2024 Classic yacht symposium in Helsinki

Beautiful choir singing of Evert Taube’s “Så skimrande var aldrig havet (The sea was never so glimmering)” marked the start of this year’s classics symposium. The symposium was carried out with the usual gusto, by Helsingfors Segelsällskap as the main responsible organization. This year’s focus was the America’s Cup, considered to be the world’s oldest sailing race from 1851. This gave a certain focus to the classic classes J- boats and 12 mR.

The talk on the ongoing renovation of Sir Lipton’s J-boat Shamrock V by Paul Spooner was personally the one that captivated me the most although the symposium in total provided interesting retrospective and forward-looking presentations on sailing.

The story of Shamrock V was something extra as my first sailboat, the E-canoe with number 53 was named Shamrock at the suggestion of my grandfather Holger. He told the story of all Sir Lipton’s attempts to win Americas Cup to a sailing geek wide-eyed teenager and no other optional name was subsequently ever mentioned. As 14-15 years old I made a new Oregon pine deck with Blondies’  Atomic and later Call me on repeat.

Another family anecdote was that Birger Slotte, later a shipbuilding engineer and married to Doris Swahn (my grandfather’s sister) as a fifteen-year-old, built a sailing model of Shamrock III in 1915 in order to learn more about the design of sailboats. In addition, one of the symposium’s organizer, Kim Weckström, sails the 8 mR Vågspel designed by Birger Slotte.

When talking with Spooner the night before the seminar we got to talk about these connections and he mentioned that almost every sailor he met around the world had some kind of connection to one of the J-boats Shamrock. Sir Lipton built five contenders but lost in all attempts to win the America’s Cup but won credibility for his efforts and sportsmanship.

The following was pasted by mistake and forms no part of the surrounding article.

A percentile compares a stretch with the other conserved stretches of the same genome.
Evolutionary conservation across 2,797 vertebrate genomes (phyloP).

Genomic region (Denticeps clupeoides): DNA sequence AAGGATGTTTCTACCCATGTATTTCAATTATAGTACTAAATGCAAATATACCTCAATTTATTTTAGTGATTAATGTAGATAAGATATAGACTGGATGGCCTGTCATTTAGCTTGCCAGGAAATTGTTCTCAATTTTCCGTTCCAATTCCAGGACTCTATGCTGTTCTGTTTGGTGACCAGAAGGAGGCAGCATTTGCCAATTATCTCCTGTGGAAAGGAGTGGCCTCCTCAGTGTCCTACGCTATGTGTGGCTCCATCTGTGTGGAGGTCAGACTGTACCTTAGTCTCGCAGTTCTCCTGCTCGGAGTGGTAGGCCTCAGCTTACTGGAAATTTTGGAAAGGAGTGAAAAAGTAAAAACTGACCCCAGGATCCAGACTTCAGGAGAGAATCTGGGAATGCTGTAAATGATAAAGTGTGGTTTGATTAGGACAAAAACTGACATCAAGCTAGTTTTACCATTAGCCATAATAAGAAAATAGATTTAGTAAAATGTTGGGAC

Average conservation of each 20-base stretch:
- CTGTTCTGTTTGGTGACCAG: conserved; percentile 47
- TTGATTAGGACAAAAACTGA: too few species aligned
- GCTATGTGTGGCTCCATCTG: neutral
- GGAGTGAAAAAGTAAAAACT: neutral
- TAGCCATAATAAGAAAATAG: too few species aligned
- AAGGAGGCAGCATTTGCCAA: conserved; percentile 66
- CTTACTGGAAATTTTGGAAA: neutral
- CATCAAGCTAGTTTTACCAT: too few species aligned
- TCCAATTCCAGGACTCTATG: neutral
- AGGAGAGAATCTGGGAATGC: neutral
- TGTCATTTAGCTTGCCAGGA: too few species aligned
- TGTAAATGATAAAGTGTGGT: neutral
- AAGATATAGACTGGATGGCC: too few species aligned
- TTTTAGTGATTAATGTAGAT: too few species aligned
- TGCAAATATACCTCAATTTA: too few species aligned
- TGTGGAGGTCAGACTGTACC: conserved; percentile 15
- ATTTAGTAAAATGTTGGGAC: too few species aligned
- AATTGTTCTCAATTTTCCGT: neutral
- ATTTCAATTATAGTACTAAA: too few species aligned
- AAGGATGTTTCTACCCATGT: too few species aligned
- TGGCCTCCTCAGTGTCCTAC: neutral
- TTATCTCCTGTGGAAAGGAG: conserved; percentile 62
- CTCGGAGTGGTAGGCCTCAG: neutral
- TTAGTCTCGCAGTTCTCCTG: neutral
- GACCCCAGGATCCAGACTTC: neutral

It was also exciting to hear how John Lambert van Bueuren as a supplier of wood for masts and grand pianos “scouted” Sitka spruce in a specific area with abundant rainfall to achieve the quality of the spruce in the wilderness of the North American west coast with Grizzly bears and whales as natural features during the search for suitable trees. The presentation also includes the process from finding promising trees, replanting, transport challenges to the sawing mill and eventually delivery of wood for a mast or a grand piano somewhere in the world.

Coordination with business meetings Thursday and Friday as well as dinners with relatives made the time in Helsinki very informative and, as usual, very pleasant. Unfortunately, no time was given for a final dinner with all the participants of the symposium and the traditional journey home on one of Tallink Silja line’s ferries. Early launch of our sailing boat and high workload made this impossible.

Summary of the symposium


Source: Magnus